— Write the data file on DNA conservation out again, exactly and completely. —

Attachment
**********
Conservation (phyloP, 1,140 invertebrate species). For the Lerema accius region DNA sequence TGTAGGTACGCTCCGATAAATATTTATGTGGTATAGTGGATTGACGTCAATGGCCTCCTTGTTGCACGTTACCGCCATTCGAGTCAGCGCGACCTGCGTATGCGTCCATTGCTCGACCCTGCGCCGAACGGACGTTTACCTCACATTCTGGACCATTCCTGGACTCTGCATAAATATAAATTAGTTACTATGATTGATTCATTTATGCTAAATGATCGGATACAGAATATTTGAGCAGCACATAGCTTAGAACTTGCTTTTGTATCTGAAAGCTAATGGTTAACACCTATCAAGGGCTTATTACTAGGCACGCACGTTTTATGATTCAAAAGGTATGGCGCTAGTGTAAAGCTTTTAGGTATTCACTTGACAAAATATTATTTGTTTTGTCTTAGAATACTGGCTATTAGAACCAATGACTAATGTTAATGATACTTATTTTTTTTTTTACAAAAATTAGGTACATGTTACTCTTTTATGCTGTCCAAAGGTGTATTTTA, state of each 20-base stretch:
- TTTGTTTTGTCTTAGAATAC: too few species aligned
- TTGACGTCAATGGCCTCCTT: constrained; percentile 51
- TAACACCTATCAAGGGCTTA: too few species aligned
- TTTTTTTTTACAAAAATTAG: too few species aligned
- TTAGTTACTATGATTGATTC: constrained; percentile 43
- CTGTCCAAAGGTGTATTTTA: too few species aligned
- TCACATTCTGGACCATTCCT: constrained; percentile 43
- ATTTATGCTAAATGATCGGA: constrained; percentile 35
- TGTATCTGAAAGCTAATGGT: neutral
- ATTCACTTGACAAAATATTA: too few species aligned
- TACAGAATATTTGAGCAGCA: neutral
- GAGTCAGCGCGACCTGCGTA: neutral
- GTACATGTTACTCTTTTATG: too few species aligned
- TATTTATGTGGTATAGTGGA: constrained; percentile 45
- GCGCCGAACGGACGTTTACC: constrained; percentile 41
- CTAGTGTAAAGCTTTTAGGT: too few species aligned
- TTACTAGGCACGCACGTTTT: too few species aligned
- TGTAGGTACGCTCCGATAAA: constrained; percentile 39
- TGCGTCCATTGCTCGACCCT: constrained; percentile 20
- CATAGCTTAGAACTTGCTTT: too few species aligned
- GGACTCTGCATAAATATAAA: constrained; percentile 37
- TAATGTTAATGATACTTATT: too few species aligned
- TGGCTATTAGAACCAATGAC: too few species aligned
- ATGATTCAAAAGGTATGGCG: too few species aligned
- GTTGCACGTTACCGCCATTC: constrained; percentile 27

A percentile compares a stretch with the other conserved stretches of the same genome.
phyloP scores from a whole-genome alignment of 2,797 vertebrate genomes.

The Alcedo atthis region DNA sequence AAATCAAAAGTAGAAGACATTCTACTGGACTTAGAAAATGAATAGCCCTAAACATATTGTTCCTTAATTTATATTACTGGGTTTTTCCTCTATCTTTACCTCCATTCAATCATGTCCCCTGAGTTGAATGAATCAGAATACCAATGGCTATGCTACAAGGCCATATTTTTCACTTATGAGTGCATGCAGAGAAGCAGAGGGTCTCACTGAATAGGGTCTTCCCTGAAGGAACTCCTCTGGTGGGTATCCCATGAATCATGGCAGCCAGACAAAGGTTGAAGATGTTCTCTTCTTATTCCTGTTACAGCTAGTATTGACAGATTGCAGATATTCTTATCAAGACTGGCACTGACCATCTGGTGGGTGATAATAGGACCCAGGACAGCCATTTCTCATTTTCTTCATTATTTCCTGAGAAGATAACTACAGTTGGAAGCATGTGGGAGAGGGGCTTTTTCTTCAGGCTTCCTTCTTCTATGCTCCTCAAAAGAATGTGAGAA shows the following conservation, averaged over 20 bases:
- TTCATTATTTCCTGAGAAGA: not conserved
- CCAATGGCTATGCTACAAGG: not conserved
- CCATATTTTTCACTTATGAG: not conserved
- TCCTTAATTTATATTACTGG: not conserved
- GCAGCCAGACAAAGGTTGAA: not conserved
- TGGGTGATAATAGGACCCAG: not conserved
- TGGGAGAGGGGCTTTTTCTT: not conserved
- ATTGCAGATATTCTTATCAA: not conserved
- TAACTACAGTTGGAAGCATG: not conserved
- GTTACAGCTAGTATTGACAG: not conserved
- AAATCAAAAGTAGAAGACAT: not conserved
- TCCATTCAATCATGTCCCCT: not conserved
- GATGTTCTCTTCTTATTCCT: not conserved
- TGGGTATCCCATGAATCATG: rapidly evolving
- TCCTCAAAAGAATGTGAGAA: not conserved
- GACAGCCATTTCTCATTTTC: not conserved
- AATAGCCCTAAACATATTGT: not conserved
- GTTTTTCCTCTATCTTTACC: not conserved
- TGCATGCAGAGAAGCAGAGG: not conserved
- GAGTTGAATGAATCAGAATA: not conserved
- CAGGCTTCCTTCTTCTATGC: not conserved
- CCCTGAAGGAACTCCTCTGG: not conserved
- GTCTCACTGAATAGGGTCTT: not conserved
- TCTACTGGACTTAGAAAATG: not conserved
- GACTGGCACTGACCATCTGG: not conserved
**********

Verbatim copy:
Conservation (phyloP, 1,140 invertebrate species). For the Lerema accius region DNA sequence TGTAGGTACGCTCCGATAAATATTTATGTGGTATAGTGGATTGACGTCAATGGCCTCCTTGTTGCACGTTACCGCCATTCGAGTCAGCGCGACCTGCGTATGCGTCCATTGCTCGACCCTGCGCCGAACGGACGTTTACCTCACATTCTGGACCATTCCTGGACTCTGCATAAATATAAATTAGTTACTATGATTGATTCATTTATGCTAAATGATCGGATACAGAATATTTGAGCAGCACATAGCTTAGAACTTGCTTTTGTATCTGAAAGCTAATGGTTAACACCTATCAAGGGCTTATTACTAGGCACGCACGTTTTATGATTCAAAAGGTATGGCGCTAGTGTAAAGCTTTTAGGTATTCACTTGACAAAATATTATTTGTTTTGTCTTAGAATACTGGCTATTAGAACCAATGACTAATGTTAATGATACTTATTTTTTTTTTTACAAAAATTAGGTACATGTTACTCTTTTATGCTGTCCAAAGGTGTATTTTA, state of each 20-base stretch:
- TTTGTTTTGTCTTAGAATAC: too few species aligned
- TTGACGTCAATGGCCTCCTT: constrained; percentile 51
- TAACACCTATCAAGGGCTTA: too few species aligned
- TTTTTTTTTACAAAAATTAG: too few species aligned
- TTAGTTACTATGATTGATTC: constrained; percentile 43
- CTGTCCAAAGGTGTATTTTA: too few species aligned
- TCACATTCTGGACCATTCCT: constrained; percentile 43
- ATTTATGCTAAATGATCGGA: constrained; percentile 35
- TGTATCTGAAAGCTAATGGT: neutral
- ATTCACTTGACAAAATATTA: too few species aligned
- TACAGAATATTTGAGCAGCA: neutral
- GAGTCAGCGCGACCTGCGTA: neutral
- GTACATGTTACTCTTTTATG: too few species aligned
- TATTTATGTGGTATAGTGGA: constrained; percentile 45
- GCGCCGAACGGACGTTTACC: constrained; percentile 41
- CTAGTGTAAAGCTTTTAGGT: too few species aligned
- TTACTAGGCACGCACGTTTT: too few species aligned
- TGTAGGTACGCTCCGATAAA: constrained; percentile 39
- TGCGTCCATTGCTCGACCCT: constrained; percentile 20
- CATAGCTTAGAACTTGCTTT: too few species aligned
- GGACTCTGCATAAATATAAA: constrained; percentile 37
- TAATGTTAATGATACTTATT: too few species aligned
- TGGCTATTAGAACCAATGAC: too few species aligned
- ATGATTCAAAAGGTATGGCG: too few species aligned
- GTTGCACGTTACCGCCATTC: constrained; percentile 27

A percentile compares a stretch with the other conserved stretches of the same genome.
phyloP scores from a whole-genome alignment of 2,797 vertebrate genomes.

The Alcedo atthis region DNA sequence AAATCAAAAGTAGAAGACATTCTACTGGACTTAGAAAATGAATAGCCCTAAACATATTGTTCCTTAATTTATATTACTGGGTTTTTCCTCTATCTTTACCTCCATTCAATCATGTCCCCTGAGTTGAATGAATCAGAATACCAATGGCTATGCTACAAGGCCATATTTTTCACTTATGAGTGCATGCAGAGAAGCAGAGGGTCTCACTGAATAGGGTCTTCCCTGAAGGAACTCCTCTGGTGGGTATCCCATGAATCATGGCAGCCAGACAAAGGTTGAAGATGTTCTCTTCTTATTCCTGTTACAGCTAGTATTGACAGATTGCAGATATTCTTATCAAGACTGGCACTGACCATCTGGTGGGTGATAATAGGACCCAGGACAGCCATTTCTCATTTTCTTCATTATTTCCTGAGAAGATAACTACAGTTGGAAGCATGTGGGAGAGGGGCTTTTTCTTCAGGCTTCCTTCTTCTATGCTCCTCAAAAGAATGTGAGAA shows the following conservation, averaged over 20 bases:
- TTCATTATTTCCTGAGAAGA: not conserved
- CCAATGGCTATGCTACAAGG: not conserved
- CCATATTTTTCACTTATGAG: not conserved
- TCCTTAATTTATATTACTGG: not conserved
- GCAGCCAGACAAAGGTTGAA: not conserved
- TGGGTGATAATAGGACCCAG: not conserved
- TGGGAGAGGGGCTTTTTCTT: not conserved
- ATTGCAGATATTCTTATCAA: not conserved
- TAACTACAGTTGGAAGCATG: not conserved
- GTTACAGCTAGTATTGACAG: not conserved
- AAATCAAAAGTAGAAGACAT: not conserved
- TCCATTCAATCATGTCCCCT: not conserved
- GATGTTCTCTTCTTATTCCT: not conserved
- TGGGTATCCCATGAATCATG: rapidly evolving
- TCCTCAAAAGAATGTGAGAA: not conserved
- GACAGCCATTTCTCATTTTC: not conserved
- AATAGCCCTAAACATATTGT: not conserved
- GTTTTTCCTCTATCTTTACC: not conserved
- TGCATGCAGAGAAGCAGAGG: not conserved
- GAGTTGAATGAATCAGAATA: not conserved
- CAGGCTTCCTTCTTCTATGC: not conserved
- CCCTGAAGGAACTCCTCTGG: not conserved
- GTCTCACTGAATAGGGTCTT: not conserved
- TCTACTGGACTTAGAAAATG: not conserved
- GACTGGCACTGACCATCTGG: not conserved